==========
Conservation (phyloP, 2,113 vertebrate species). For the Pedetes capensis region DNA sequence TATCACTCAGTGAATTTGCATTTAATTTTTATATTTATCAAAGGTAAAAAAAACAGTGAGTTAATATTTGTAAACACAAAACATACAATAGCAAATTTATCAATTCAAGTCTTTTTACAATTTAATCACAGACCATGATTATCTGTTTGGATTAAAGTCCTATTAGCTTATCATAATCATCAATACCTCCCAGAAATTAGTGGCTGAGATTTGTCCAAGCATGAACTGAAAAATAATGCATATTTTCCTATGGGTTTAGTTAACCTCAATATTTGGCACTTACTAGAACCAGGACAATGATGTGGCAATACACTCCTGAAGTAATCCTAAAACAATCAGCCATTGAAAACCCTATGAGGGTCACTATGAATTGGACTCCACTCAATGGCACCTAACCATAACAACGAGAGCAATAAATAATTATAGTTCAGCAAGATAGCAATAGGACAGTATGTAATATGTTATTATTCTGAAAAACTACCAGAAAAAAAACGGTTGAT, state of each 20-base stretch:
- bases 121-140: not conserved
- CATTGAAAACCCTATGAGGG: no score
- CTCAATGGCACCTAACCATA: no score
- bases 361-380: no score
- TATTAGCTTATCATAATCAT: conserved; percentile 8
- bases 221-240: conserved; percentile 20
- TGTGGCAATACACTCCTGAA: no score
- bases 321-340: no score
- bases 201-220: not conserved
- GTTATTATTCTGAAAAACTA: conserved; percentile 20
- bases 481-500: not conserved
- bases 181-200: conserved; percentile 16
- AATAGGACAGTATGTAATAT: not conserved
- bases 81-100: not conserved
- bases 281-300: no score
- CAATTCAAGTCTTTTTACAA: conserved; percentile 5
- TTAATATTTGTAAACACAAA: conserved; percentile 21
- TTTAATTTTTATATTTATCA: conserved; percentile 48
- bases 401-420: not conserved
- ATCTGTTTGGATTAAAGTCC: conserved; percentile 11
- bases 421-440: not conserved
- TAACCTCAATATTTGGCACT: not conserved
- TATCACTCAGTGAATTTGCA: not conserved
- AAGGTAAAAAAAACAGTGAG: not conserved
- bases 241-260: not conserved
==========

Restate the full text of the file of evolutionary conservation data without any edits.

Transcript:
Conservation (phyloP, 2,113 vertebrate species). For the Pedetes capensis region DNA sequence TATCACTCAGTGAATTTGCATTTAATTTTTATATTTATCAAAGGTAAAAAAAACAGTGAGTTAATATTTGTAAACACAAAACATACAATAGCAAATTTATCAATTCAAGTCTTTTTACAATTTAATCACAGACCATGATTATCTGTTTGGATTAAAGTCCTATTAGCTTATCATAATCATCAATACCTCCCAGAAATTAGTGGCTGAGATTTGTCCAAGCATGAACTGAAAAATAATGCATATTTTCCTATGGGTTTAGTTAACCTCAATATTTGGCACTTACTAGAACCAGGACAATGATGTGGCAATACACTCCTGAAGTAATCCTAAAACAATCAGCCATTGAAAACCCTATGAGGGTCACTATGAATTGGACTCCACTCAATGGCACCTAACCATAACAACGAGAGCAATAAATAATTATAGTTCAGCAAGATAGCAATAGGACAGTATGTAATATGTTATTATTCTGAAAAACTACCAGAAAAAAAACGGTTGAT, state of each 20-base stretch:
- bases 121-140: not conserved
- CATTGAAAACCCTATGAGGG: no score
- CTCAATGGCACCTAACCATA: no score
- bases 361-380: no score
- TATTAGCTTATCATAATCAT: conserved; percentile 8
- bases 221-240: conserved; percentile 20
- TGTGGCAATACACTCCTGAA: no score
- bases 321-340: no score
- bases 201-220: not conserved
- GTTATTATTCTGAAAAACTA: conserved; percentile 20
- bases 481-500: not conserved
- bases 181-200: conserved; percentile 16
- AATAGGACAGTATGTAATAT: not conserved
- bases 81-100: not conserved
- bases 281-300: no score
- CAATTCAAGTCTTTTTACAA: conserved; percentile 5
- TTAATATTTGTAAACACAAA: conserved; percentile 21
- TTTAATTTTTATATTTATCA: conserved; percentile 48
- bases 401-420: not conserved
- ATCTGTTTGGATTAAAGTCC: conserved; percentile 11
- bases 421-440: not conserved
- TAACCTCAATATTTGGCACT: not conserved
- TATCACTCAGTGAATTTGCA: not conserved
- AAGGTAAAAAAAACAGTGAG: not conserved
- bases 241-260: not conserved